I really have no interest in whether or not you think I'm qualified to post on a thread. I think we got past the point where listing the things that theoretically could go wrong was going to be of any help to the OP. I stand by that.
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Old 12-20-21, 02:06 PM
  #45  
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Originally Posted by phughes View Post
You are truly missing the point. The OP has a bike that they can ride. They should ride it, and enjoy it, while watching for issues, like we all should. The OP has been advised to keep an eye on the wheels, and have them serviced, spoked tensioned properly, after riding it a while. I had mine done when I bought it, because I wanted to get them most out of what were machine made rims. The OP can safely ride their bike though, as long as they keep any eye on things, and have them serviced if it becomes an issue.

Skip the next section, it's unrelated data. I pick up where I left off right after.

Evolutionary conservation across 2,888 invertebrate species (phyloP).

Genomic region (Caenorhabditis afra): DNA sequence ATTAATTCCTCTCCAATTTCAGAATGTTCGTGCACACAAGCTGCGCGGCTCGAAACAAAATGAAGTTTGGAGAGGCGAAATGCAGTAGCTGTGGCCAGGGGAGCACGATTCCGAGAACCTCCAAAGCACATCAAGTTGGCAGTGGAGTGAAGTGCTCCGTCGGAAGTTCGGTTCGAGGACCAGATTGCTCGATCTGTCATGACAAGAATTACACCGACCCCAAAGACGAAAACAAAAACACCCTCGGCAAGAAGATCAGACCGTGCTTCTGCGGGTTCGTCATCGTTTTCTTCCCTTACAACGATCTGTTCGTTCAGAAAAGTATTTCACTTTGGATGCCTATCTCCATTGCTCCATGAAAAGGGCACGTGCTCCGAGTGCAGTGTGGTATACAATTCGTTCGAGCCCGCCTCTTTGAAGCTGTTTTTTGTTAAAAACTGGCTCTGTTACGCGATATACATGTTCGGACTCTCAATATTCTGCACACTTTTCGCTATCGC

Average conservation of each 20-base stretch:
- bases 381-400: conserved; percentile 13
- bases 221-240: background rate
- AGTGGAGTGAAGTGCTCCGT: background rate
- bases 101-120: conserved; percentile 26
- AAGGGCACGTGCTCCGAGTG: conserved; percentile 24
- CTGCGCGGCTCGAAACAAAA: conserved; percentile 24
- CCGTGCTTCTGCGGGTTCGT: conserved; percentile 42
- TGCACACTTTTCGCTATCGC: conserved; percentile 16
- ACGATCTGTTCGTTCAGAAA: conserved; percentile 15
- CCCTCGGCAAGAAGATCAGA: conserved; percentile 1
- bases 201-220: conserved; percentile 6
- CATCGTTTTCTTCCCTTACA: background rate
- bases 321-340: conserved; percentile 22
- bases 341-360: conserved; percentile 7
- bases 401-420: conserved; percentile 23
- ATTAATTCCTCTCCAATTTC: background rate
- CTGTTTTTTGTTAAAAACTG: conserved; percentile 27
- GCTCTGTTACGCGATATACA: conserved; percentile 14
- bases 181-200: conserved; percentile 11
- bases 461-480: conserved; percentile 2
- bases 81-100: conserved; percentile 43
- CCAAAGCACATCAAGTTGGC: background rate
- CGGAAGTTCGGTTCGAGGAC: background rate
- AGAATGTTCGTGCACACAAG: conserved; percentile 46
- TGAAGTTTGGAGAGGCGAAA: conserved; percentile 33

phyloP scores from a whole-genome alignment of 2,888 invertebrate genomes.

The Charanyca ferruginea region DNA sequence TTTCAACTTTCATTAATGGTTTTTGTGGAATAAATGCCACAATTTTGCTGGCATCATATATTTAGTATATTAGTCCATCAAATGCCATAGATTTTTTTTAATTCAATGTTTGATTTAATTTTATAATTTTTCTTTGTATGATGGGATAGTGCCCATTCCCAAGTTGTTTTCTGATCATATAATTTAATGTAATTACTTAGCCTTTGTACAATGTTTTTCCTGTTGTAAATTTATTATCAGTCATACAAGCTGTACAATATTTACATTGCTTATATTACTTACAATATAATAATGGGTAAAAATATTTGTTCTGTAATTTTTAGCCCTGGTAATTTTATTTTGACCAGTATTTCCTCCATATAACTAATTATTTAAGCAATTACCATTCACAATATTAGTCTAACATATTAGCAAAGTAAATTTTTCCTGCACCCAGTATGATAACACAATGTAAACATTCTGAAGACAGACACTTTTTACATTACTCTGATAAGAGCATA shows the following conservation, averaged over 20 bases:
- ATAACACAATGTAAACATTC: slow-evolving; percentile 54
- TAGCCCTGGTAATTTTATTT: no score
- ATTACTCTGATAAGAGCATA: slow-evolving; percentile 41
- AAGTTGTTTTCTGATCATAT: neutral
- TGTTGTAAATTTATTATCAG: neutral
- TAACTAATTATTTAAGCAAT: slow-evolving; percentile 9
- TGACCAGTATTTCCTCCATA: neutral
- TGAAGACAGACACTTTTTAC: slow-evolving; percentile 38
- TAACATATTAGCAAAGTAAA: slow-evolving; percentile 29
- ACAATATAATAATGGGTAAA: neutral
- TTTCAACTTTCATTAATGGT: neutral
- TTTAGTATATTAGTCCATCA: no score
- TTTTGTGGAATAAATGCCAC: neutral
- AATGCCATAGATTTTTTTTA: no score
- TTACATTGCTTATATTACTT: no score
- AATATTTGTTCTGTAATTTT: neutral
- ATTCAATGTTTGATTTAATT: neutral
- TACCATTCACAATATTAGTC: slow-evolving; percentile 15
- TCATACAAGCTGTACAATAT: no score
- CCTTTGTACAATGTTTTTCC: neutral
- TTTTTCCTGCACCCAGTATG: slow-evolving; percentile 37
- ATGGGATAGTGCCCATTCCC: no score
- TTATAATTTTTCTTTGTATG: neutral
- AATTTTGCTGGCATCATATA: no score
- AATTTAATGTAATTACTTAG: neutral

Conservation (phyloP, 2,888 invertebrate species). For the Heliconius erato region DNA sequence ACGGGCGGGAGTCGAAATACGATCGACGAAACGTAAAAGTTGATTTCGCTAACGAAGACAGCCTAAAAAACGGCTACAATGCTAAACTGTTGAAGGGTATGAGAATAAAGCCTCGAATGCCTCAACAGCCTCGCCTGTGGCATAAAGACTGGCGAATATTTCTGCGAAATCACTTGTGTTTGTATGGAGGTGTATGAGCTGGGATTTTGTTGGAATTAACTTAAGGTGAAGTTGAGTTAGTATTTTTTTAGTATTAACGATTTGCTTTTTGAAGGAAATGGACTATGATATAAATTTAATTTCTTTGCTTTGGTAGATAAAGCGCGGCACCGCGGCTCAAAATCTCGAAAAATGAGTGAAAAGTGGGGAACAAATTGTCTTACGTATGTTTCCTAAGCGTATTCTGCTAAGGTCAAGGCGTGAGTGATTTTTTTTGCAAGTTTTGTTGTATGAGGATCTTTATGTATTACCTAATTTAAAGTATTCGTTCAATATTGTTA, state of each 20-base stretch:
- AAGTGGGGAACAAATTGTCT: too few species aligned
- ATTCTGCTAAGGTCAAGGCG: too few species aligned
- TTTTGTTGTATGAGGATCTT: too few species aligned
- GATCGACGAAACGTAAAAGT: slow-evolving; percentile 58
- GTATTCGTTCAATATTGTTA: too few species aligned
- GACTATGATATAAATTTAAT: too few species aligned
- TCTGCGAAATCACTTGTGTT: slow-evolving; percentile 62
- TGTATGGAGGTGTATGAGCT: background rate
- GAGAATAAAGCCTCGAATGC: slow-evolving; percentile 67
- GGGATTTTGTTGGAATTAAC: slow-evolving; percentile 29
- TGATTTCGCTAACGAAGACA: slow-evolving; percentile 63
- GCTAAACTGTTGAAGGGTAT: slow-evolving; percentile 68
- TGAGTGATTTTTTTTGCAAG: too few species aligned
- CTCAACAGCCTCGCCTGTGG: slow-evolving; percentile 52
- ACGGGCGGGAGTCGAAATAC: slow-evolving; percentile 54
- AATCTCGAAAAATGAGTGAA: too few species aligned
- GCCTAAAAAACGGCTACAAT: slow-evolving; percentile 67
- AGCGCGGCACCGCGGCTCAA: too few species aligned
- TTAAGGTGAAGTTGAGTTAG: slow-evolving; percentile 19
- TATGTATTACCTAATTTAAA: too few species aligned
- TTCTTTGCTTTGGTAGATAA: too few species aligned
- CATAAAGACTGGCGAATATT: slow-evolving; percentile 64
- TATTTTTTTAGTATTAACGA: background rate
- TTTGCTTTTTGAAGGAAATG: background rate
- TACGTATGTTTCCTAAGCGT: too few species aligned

The point is to encourage the OP to ride their bike. Yes, things may wear, or break with time, but the bike is safe to ride. Lets not take the joy out of the OP's new bike, and activity, that would be pointless, and detrimental.

Now I'm annoyed at how much better you put that than I did.
Why you, I ought to....


say thanks.
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Old 12-20-21, 02:09 PM
  #46  
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Originally Posted by livedarklions View Post
Now I'm annoyed at how much better you put that than I did.
Why you, I ought to....


say thanks.
You're welcome.
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Old 12-20-21, 02:49 PM
  #47  
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Originally Posted by phughes View Post